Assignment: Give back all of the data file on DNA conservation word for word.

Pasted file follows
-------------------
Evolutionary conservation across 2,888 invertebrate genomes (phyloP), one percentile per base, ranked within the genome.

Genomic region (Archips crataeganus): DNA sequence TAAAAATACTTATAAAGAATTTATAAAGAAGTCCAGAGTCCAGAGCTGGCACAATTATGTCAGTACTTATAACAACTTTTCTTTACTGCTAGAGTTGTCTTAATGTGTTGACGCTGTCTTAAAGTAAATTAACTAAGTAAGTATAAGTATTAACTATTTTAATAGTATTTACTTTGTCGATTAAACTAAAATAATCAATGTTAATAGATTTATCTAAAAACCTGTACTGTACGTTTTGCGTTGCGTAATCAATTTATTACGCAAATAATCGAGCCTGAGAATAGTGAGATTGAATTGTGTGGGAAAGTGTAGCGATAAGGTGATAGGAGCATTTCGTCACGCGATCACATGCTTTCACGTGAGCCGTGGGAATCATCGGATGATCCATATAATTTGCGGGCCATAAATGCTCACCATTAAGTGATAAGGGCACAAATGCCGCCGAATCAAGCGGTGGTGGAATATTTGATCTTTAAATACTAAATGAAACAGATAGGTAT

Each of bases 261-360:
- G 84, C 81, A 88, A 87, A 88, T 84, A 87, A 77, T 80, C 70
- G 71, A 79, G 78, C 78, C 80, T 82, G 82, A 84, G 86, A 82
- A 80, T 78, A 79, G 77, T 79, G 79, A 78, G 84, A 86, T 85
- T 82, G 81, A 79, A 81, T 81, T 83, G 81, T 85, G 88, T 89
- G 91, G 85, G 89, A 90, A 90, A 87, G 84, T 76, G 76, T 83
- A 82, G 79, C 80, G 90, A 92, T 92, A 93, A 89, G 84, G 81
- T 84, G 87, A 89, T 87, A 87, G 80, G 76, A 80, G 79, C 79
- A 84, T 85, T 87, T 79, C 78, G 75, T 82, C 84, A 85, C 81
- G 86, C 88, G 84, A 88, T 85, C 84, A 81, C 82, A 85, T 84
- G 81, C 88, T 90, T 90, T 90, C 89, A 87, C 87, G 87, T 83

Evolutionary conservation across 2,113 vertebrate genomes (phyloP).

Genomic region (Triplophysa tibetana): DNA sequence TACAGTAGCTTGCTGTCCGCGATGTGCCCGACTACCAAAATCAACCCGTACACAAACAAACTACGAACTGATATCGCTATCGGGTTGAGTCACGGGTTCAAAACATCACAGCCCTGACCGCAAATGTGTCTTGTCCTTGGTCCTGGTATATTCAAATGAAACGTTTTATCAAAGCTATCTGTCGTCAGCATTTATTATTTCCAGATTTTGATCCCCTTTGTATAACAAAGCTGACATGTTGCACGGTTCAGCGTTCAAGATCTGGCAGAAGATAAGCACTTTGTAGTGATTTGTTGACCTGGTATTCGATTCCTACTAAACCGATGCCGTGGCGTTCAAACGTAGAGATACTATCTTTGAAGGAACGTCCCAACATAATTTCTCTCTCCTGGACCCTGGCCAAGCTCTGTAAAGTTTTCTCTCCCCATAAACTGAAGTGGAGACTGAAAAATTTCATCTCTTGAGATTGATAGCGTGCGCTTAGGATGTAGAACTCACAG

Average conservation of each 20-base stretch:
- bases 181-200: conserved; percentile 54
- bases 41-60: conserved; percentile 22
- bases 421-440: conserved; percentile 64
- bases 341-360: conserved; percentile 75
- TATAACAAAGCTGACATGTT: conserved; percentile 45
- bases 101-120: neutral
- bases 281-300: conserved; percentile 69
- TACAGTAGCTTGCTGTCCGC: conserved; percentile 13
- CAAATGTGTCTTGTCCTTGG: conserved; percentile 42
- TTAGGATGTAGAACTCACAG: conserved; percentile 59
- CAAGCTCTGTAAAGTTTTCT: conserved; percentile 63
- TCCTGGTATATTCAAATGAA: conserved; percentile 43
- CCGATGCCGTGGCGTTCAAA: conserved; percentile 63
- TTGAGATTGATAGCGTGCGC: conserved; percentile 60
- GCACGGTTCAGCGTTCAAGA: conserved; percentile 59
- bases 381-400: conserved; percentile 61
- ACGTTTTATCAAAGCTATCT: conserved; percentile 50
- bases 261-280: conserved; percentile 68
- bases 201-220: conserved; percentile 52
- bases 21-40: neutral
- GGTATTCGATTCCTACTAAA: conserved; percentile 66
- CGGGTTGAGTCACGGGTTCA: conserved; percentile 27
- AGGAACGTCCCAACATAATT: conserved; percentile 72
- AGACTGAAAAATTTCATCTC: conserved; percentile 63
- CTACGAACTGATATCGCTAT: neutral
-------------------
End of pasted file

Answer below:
Evolutionary conservation across 2,888 invertebrate genomes (phyloP), one percentile per base, ranked within the genome.

Genomic region (Archips crataeganus): DNA sequence TAAAAATACTTATAAAGAATTTATAAAGAAGTCCAGAGTCCAGAGCTGGCACAATTATGTCAGTACTTATAACAACTTTTCTTTACTGCTAGAGTTGTCTTAATGTGTTGACGCTGTCTTAAAGTAAATTAACTAAGTAAGTATAAGTATTAACTATTTTAATAGTATTTACTTTGTCGATTAAACTAAAATAATCAATGTTAATAGATTTATCTAAAAACCTGTACTGTACGTTTTGCGTTGCGTAATCAATTTATTACGCAAATAATCGAGCCTGAGAATAGTGAGATTGAATTGTGTGGGAAAGTGTAGCGATAAGGTGATAGGAGCATTTCGTCACGCGATCACATGCTTTCACGTGAGCCGTGGGAATCATCGGATGATCCATATAATTTGCGGGCCATAAATGCTCACCATTAAGTGATAAGGGCACAAATGCCGCCGAATCAAGCGGTGGTGGAATATTTGATCTTTAAATACTAAATGAAACAGATAGGTAT

Each of bases 261-360:
- G 84, C 81, A 88, A 87, A 88, T 84, A 87, A 77, T 80, C 70
- G 71, A 79, G 78, C 78, C 80, T 82, G 82, A 84, G 86, A 82
- A 80, T 78, A 79, G 77, T 79, G 79, A 78, G 84, A 86, T 85
- T 82, G 81, A 79, A 81, T 81, T 83, G 81, T 85, G 88, T 89
- G 91, G 85, G 89, A 90, A 90, A 87, G 84, T 76, G 76, T 83
- A 82, G 79, C 80, G 90, A 92, T 92, A 93, A 89, G 84, G 81
- T 84, G 87, A 89, T 87, A 87, G 80, G 76, A 80, G 79, C 79
- A 84, T 85, T 87, T 79, C 78, G 75, T 82, C 84, A 85, C 81
- G 86, C 88, G 84, A 88, T 85, C 84, A 81, C 82, A 85, T 84
- G 81, C 88, T 90, T 90, T 90, C 89, A 87, C 87, G 87, T 83

Evolutionary conservation across 2,113 vertebrate genomes (phyloP).

Genomic region (Triplophysa tibetana): DNA sequence TACAGTAGCTTGCTGTCCGCGATGTGCCCGACTACCAAAATCAACCCGTACACAAACAAACTACGAACTGATATCGCTATCGGGTTGAGTCACGGGTTCAAAACATCACAGCCCTGACCGCAAATGTGTCTTGTCCTTGGTCCTGGTATATTCAAATGAAACGTTTTATCAAAGCTATCTGTCGTCAGCATTTATTATTTCCAGATTTTGATCCCCTTTGTATAACAAAGCTGACATGTTGCACGGTTCAGCGTTCAAGATCTGGCAGAAGATAAGCACTTTGTAGTGATTTGTTGACCTGGTATTCGATTCCTACTAAACCGATGCCGTGGCGTTCAAACGTAGAGATACTATCTTTGAAGGAACGTCCCAACATAATTTCTCTCTCCTGGACCCTGGCCAAGCTCTGTAAAGTTTTCTCTCCCCATAAACTGAAGTGGAGACTGAAAAATTTCATCTCTTGAGATTGATAGCGTGCGCTTAGGATGTAGAACTCACAG

Average conservation of each 20-base stretch:
- bases 181-200: conserved; percentile 54
- bases 41-60: conserved; percentile 22
- bases 421-440: conserved; percentile 64
- bases 341-360: conserved; percentile 75
- TATAACAAAGCTGACATGTT: conserved; percentile 45
- bases 101-120: neutral
- bases 281-300: conserved; percentile 69
- TACAGTAGCTTGCTGTCCGC: conserved; percentile 13
- CAAATGTGTCTTGTCCTTGG: conserved; percentile 42
- TTAGGATGTAGAACTCACAG: conserved; percentile 59
- CAAGCTCTGTAAAGTTTTCT: conserved; percentile 63
- TCCTGGTATATTCAAATGAA: conserved; percentile 43
- CCGATGCCGTGGCGTTCAAA: conserved; percentile 63
- TTGAGATTGATAGCGTGCGC: conserved; percentile 60
- GCACGGTTCAGCGTTCAAGA: conserved; percentile 59
- bases 381-400: conserved; percentile 61
- ACGTTTTATCAAAGCTATCT: conserved; percentile 50
- bases 261-280: conserved; percentile 68
- bases 201-220: conserved; percentile 52
- bases 21-40: neutral
- GGTATTCGATTCCTACTAAA: conserved; percentile 66
- CGGGTTGAGTCACGGGTTCA: conserved; percentile 27
- AGGAACGTCCCAACATAATT: conserved; percentile 72
- AGACTGAAAAATTTCATCTC: conserved; percentile 63
- CTACGAACTGATATCGCTAT: neutral